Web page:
lines have been measured by French officers with Brunner’s apparatus. At present, in Rumania, there is being worked a connexion between the arc of parallel in lat. 47°/48° in Russia (stretching from Astrakan to Kishinev) with Austria-Hungary. In the latter country and in south Bavaria the connecting triangles for this parallel have been recently revised, as well as the French chain on the Paris parallel, which has been connected with the German net by the co-operation of German and French geodesists. This will give a long arc of parallel, really projected in the first half of the 19th century. The calculation of the Russian section gives, with an assumed ellipticity of 1/299.15, the value = 6377350 metres; this is rather uncertain, since the arc embraces only 19° in longitude.
We may here recall that in France geodetic studies have recovered their former expansion under the vigorous impulse of Colonel (afterwards General) François Perrier. When occupied with the triangulation of Algeria, Colonel Perrier had conceived the possibility of the geodetic junction of Algeria to Spain, over the Mediterranean; therefore the French meridian line, which was already connected with England, and was thus produced to the 60th parallel, could further be linked to the Spanish triangulation, cross thence into Algeria and extend to the Sahara, so as to form an arc of about 30° in length. But it then became urgent to proceed to a new measurement of the French arc, between Dunkirk and Perpignan. In 1869 Perrier was authorized to undertake that revision. He devoted himself to that work till the end of his career, closed by premature death in February 1888, at the very moment when the Dépôt de la guerre had just been transformed into the Geographical Service of the Army, of which General F. Perrier was the first director. His work was continued by his assistant, Colonel (afterwards General) J. A. L. Bassot. The operations concerning the revision of the French arc were completed only in 1896. Meanwhile the French geodesists had accomplished the junction of Algeria to Spain, with the help of the geodesists of the Madrid Institute under General Carlos Ibañez (1879), and measured the meridian line between Algiers and El Aghuat (1881). They have since been busy in prolonging the meridians of El Aghuat and Biskra, so as to converge towards Wargla, through Ghardaïa and Tuggurt. The fundamental co-ordinates of the Panthéon have also been obtained anew, by connecting the Panthéon and the Paris Observatory with the five stations of Bry-sur-Marne, Morlu, Mont Valérien, Chatillon and Montsouris, where the observations of latitude and azimuth have been effected.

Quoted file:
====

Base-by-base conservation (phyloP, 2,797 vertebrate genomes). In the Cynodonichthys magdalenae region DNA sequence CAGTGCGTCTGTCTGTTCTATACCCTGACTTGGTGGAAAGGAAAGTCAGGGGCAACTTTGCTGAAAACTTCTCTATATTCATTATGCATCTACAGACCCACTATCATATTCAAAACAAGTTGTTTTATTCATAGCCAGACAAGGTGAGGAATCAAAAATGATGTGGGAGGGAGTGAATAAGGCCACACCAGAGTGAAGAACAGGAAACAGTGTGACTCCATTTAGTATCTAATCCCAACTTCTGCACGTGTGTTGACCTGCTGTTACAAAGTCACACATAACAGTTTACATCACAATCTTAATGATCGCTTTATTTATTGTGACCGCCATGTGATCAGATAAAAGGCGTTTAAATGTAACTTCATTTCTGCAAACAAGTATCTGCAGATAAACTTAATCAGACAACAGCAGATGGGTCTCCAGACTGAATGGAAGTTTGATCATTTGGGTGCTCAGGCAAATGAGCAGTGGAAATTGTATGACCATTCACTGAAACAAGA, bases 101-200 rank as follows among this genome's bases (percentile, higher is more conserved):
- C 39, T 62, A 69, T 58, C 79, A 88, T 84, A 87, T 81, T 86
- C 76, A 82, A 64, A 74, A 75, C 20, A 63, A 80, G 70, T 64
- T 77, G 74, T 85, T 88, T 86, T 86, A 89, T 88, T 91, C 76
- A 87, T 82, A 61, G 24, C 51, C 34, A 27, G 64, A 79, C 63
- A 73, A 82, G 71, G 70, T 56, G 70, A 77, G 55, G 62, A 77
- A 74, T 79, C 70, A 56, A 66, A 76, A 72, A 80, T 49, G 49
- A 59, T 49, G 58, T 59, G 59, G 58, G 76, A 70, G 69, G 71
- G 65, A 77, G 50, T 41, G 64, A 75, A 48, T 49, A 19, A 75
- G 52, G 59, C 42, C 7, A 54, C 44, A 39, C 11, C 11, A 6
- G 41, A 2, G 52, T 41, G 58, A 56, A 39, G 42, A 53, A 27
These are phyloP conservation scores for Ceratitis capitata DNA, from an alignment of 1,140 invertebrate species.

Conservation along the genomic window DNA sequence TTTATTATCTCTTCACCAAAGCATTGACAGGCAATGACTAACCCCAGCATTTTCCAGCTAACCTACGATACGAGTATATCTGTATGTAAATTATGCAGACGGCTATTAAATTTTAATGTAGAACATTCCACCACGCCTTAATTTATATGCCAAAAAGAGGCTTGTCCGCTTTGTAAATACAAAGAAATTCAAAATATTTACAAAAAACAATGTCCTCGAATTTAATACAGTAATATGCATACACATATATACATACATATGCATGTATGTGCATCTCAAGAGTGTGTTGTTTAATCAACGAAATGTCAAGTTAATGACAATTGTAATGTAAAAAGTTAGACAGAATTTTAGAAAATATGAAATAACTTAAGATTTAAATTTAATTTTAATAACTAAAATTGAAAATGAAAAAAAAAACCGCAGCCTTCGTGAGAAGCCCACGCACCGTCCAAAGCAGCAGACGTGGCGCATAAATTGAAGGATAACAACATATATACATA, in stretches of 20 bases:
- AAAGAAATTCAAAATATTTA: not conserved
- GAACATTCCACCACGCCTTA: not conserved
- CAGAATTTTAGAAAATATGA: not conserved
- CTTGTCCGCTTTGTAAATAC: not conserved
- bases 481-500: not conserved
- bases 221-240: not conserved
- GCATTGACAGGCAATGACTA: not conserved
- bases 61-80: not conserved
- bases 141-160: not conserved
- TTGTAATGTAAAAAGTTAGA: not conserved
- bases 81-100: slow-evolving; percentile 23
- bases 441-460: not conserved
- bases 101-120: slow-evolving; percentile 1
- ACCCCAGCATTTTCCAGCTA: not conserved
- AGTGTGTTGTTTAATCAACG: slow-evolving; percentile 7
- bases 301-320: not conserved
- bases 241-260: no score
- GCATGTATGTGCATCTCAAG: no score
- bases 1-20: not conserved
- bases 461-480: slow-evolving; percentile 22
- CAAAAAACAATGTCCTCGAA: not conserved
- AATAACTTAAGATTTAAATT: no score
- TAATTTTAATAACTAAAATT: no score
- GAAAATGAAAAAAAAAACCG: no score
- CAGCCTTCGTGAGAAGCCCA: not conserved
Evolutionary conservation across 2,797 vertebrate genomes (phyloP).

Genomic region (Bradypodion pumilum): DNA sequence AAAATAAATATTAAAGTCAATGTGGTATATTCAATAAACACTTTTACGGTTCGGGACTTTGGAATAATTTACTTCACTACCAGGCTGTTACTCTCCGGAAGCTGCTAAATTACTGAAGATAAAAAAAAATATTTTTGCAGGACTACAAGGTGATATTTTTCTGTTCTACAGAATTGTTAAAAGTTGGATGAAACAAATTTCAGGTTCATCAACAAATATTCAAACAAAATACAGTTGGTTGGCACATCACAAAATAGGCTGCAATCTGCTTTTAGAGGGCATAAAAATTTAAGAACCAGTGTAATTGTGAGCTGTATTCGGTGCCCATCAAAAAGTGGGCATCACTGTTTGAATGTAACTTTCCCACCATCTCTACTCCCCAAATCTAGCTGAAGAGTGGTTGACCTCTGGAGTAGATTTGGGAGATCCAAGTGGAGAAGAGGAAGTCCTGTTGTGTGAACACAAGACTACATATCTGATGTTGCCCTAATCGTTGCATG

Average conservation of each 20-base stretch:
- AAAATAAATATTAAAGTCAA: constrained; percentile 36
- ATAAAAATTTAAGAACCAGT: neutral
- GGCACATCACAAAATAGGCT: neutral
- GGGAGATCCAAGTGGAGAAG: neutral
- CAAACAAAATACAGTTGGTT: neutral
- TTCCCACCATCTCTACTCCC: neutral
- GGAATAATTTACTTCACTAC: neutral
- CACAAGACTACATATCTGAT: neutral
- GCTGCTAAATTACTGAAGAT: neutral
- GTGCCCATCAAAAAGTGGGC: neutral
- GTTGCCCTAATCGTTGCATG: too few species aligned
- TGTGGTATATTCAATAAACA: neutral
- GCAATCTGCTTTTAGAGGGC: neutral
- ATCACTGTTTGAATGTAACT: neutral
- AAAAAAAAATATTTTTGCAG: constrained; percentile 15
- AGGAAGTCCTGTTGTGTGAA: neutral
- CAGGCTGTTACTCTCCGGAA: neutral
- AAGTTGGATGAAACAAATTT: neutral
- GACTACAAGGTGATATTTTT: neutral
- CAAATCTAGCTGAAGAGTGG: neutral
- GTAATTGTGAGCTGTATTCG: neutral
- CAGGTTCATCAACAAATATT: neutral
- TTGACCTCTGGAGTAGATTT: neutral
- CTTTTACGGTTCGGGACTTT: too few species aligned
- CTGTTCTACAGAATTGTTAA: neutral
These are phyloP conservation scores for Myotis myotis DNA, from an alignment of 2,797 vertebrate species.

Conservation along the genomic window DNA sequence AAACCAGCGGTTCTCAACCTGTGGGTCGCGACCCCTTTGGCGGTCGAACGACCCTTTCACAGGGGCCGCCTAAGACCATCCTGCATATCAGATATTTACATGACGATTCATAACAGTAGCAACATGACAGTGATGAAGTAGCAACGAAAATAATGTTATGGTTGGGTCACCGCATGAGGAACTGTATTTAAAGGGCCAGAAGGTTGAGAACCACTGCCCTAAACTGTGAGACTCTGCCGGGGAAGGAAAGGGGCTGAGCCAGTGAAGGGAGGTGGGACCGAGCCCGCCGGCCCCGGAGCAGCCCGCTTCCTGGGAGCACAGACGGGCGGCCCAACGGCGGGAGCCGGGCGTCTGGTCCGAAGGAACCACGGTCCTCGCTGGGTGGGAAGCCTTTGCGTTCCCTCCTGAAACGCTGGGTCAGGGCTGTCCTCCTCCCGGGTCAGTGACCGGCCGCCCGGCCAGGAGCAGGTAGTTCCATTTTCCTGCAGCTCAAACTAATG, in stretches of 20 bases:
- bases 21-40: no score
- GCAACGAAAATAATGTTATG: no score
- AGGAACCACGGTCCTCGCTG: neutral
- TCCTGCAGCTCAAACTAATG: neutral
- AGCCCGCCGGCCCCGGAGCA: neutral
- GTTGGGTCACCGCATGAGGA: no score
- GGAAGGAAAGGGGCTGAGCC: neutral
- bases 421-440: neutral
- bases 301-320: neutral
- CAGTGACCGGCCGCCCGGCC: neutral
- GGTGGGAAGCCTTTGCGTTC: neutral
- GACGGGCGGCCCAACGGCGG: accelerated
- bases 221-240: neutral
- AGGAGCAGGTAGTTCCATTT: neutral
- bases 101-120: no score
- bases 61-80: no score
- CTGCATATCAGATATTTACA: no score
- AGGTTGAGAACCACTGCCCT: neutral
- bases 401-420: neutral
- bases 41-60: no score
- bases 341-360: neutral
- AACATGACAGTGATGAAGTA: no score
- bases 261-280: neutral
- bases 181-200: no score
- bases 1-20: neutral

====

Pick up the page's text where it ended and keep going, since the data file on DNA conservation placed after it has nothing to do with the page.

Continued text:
According to the calculations made at the central bureau of the international association on the great meridian arc extending from the Shetland Islands, through Great Britain, France and Spain to El Aghuat in Algeria, = 6377935 metres, the ellipticity being assumed as 1/299.15. The following table gives the difference: astronomical-geodetic latitude. The net does not follow the meridian exactly, but deviates both to the west and to the east; actually, the meridian of Greenwich is nearer the mean than that of Paris (Helmert, Grösse d. Erde).
West Europe-Africa Meridian-arc.
|Saligny le Vif||47||2.7||+3.0|
|Puy de Dôme||45||46.5||+7.0|
|Mola de Formentera||38||39.9||-1.2|
|Guelt ès Stel||35||7.8||-1.0|
- Ibañez and Perrier, Jonction géod. et astr. de l’Algérie avec l’Espagne (Paris, 1886); Mémorial du dépôt général de la guerre, t. xii.: Nouvelle méridienne de France (Paris, 1885, 1902, 1904); Comptes rendus des séances de la 12e-19e conférence générale de l’Assoc. Géod. Internat., 1898 at Stuttgart, 1900 at Paris, 1903 at Copenhagen, 1906 at Budapest (Berlin, 1899, 1901, 1904, 1908); A. Ferrero, Rapport sur les triangulations, prés. à la 12e conf. gén. 1898.
- R. Schumann, C. r. de Budapest, p. 244.